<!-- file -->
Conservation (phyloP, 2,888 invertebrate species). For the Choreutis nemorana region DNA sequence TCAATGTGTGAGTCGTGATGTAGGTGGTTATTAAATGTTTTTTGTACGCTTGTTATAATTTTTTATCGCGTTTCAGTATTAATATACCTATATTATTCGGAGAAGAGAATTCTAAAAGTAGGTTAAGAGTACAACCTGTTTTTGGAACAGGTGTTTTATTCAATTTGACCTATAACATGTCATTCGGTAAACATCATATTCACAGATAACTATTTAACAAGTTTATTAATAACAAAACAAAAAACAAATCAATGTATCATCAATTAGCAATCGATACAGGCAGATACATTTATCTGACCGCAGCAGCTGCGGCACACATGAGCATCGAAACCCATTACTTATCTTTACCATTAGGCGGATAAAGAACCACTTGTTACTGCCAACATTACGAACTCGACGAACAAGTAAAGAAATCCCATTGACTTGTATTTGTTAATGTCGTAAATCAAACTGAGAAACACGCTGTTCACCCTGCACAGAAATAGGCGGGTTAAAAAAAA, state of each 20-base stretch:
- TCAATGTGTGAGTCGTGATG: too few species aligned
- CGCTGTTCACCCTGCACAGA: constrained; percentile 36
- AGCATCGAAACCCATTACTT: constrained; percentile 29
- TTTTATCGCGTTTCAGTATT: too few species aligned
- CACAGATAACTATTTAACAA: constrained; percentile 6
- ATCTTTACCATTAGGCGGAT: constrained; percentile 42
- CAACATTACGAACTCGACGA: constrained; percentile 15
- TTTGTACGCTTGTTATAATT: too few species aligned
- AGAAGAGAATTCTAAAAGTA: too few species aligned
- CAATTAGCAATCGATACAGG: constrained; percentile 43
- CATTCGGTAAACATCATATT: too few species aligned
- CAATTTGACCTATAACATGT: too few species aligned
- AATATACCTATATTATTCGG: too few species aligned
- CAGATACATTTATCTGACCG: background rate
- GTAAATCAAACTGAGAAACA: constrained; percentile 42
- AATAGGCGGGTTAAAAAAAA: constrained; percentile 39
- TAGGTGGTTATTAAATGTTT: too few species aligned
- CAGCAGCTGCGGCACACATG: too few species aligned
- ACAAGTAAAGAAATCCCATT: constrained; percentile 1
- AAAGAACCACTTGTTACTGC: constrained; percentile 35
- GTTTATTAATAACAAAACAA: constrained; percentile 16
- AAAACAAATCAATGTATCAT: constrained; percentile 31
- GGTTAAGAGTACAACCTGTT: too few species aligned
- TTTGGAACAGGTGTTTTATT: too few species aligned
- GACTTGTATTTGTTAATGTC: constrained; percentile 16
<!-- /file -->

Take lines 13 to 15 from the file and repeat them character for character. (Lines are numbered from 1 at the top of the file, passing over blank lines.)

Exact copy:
- CAATTTGACCTATAACATGT: too few species aligned
- AATATACCTATATTATTCGG: too few species aligned
- CAGATACATTTATCTGACCG: background rate